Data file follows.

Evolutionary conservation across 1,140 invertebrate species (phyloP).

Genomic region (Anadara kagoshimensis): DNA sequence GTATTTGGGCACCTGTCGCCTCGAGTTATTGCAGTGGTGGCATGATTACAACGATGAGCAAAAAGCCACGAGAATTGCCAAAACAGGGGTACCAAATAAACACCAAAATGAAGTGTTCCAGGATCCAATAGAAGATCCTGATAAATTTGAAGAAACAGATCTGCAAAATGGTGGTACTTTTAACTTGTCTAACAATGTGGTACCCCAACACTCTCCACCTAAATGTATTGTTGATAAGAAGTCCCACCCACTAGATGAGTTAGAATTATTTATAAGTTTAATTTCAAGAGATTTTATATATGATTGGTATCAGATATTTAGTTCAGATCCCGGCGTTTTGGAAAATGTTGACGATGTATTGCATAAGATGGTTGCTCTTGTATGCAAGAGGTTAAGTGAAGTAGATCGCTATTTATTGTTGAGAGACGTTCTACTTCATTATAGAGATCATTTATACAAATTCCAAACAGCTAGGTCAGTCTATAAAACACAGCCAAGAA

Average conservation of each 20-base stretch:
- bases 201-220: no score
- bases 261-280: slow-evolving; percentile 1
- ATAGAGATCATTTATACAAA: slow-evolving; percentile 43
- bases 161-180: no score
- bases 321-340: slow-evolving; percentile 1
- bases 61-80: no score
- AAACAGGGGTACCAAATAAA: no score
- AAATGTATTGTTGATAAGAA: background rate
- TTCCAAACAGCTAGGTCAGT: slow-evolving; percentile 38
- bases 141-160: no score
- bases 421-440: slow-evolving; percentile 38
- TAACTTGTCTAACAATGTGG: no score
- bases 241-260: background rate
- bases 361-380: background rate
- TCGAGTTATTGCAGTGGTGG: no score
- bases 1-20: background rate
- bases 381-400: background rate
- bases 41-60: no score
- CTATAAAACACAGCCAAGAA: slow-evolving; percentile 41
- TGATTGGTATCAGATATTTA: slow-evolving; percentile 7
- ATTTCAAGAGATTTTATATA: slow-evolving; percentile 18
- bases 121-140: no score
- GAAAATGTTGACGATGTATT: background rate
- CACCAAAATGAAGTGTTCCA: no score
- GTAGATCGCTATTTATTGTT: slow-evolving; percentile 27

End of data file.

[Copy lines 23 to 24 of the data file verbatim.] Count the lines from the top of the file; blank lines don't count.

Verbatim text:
- TGATTGGTATCAGATATTTA: slow-evolving; percentile 7
- ATTTCAAGAGATTTTATATA: slow-evolving; percentile 18